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Fulbright Winners Take Vol Engineering Around the Globe


By Randall Brown.

Samantha Maness and Logan White, both 2021 MSE graduates, were able to show off the Engineering Vol research spirit to colleagues across Europe through 2022 Fulbright Scholarships.

Samantha Maness in Luxembourg

Maness lived in Esch-sur-Alzette, Luxembourg, while working as a materials scientist with Professor Daniel Schmidt’s polymer research group at the Luxembourg Institute of Science and Technology.

“My proposed project had two focuses,” she said. “First, to set up a new 3D printing machine that would provide LIST with the ability to study direct-ink write additive manufacturing (DIW AM) alongside their existing fused-deposition modeling (FDM) and stereolithography (SLA) AM capabilities. Secondly, to use this new DIW AM machine for formulation of a 3D-printable aerospace-grade polymer composite based on novel bioderived benzoxazine polymers that LIST’s chemists had recently begun developing.”

Maness credits her time as an undergraduate researcher in Associate Professor Brett Compton’s interdisciplinary materials and mechanical engineering research group with providing the experience she needed to undertake her challenging Fulbright project. Compton’s academic relationship to Schmidt was another key factor in her decision to pursue the Fulbright research grant.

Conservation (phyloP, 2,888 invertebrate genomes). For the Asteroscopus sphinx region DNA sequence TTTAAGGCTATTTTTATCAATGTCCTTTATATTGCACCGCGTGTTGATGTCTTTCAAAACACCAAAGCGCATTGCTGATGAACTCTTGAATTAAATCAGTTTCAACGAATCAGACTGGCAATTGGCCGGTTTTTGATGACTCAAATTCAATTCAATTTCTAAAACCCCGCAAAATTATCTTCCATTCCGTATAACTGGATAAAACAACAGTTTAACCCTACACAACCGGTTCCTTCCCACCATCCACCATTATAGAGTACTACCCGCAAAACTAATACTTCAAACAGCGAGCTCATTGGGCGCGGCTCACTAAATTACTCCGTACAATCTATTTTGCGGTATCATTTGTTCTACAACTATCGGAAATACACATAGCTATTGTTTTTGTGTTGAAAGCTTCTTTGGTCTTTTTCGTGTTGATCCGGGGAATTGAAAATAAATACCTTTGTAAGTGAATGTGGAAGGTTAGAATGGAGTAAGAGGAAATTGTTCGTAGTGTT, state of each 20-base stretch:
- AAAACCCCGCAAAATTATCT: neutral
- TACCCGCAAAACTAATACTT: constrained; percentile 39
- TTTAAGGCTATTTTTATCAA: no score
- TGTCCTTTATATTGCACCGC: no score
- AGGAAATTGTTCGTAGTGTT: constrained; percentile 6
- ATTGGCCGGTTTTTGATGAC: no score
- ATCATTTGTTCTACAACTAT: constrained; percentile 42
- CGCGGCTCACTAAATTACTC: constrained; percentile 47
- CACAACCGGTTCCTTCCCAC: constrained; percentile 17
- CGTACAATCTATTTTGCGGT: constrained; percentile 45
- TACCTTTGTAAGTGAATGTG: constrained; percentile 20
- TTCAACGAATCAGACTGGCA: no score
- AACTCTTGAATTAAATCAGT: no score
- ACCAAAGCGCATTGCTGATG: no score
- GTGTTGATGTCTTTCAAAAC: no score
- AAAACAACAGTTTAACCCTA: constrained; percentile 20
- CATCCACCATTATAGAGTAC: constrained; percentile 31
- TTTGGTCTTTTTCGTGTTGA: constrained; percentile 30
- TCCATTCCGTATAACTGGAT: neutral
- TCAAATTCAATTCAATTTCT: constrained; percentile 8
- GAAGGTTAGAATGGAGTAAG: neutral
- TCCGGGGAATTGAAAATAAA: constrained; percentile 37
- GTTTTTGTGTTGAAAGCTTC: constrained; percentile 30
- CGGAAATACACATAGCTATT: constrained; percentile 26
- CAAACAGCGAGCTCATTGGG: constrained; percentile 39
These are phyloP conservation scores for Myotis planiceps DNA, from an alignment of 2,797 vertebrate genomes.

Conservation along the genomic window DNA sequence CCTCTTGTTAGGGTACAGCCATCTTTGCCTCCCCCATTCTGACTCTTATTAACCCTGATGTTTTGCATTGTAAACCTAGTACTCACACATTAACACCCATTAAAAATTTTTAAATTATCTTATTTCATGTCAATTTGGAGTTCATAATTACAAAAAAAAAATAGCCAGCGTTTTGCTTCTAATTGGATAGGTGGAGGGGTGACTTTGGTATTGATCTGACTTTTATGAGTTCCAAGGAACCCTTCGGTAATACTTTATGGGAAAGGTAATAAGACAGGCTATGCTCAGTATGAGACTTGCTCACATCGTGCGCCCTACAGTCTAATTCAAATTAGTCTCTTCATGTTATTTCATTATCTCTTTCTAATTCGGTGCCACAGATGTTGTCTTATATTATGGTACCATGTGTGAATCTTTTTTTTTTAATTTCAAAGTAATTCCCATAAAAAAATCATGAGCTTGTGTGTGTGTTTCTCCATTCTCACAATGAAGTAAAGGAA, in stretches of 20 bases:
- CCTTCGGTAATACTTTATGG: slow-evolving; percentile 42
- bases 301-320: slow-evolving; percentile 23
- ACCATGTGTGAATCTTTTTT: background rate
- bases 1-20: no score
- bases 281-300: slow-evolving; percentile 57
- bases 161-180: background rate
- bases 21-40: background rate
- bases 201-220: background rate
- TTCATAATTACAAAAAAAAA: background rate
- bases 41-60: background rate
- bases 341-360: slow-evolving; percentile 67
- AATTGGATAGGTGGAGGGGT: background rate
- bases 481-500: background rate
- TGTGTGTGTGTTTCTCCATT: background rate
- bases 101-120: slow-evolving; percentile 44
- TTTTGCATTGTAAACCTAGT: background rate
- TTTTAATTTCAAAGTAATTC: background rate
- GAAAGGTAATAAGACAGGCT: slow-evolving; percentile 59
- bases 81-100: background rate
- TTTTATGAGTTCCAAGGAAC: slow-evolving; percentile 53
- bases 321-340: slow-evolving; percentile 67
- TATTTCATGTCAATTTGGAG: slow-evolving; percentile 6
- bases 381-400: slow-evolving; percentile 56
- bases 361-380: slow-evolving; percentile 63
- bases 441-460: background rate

“This connection allowed me to network with other LIST scientists during my senior year of undergraduate and learn about their existing polymer synthesis work,” said Maness.

Her time at LIST was positive and productive. She set up new DIW AM–capable machinery and related tasks, and taught LIST scientists how to operate the equipment.

“I was essentially my own independent project leader, which often required me to think on the fly and solve problems intuitively as the resident DIW AM expert,” she said. “This greatly improved my confidence in working as an independent researcher and relying on my own knowledge and experience.”

Logan White in Prague

White’s Fulbright project aimed to take advantage of, and learn from, the expertise in neutron experimentation at Charles University in Prague, Czech Republic.

“My research experiences at the University of Tennessee and at Los Alamos National Laboratory often involved this experimental technique, but I wanted it to be the focus of my project,” said White. “Because of the effort of my host at Charles University, I was able to participate in classes, gain hands-on laboratory experience, and make significant progress.”

Outside of his project work, White and wife, Jennifer Betz, appreciated the opportunities to take in the sights and culture of the Czech Republic.

“The city of Prague had inspiring architecture that I now often miss seeing every day,” he said. “The surrounding countryside made for wonderful weekend excursions.”

White found the daily immersion in a foreign culture to be refreshing and a valuable first lesson in how different other parts of the world can be.

“Most importantly, my time in the Czech Republic allowed me to form promising professional relationships that have opened many opportunities for current and future collaboration between myself, my affiliations in the United States, and my hosts at Charles University,” he said.

White returned from his Fulbright term and spent summer 2022 as a research assistant at Los Alamos National Laboratory.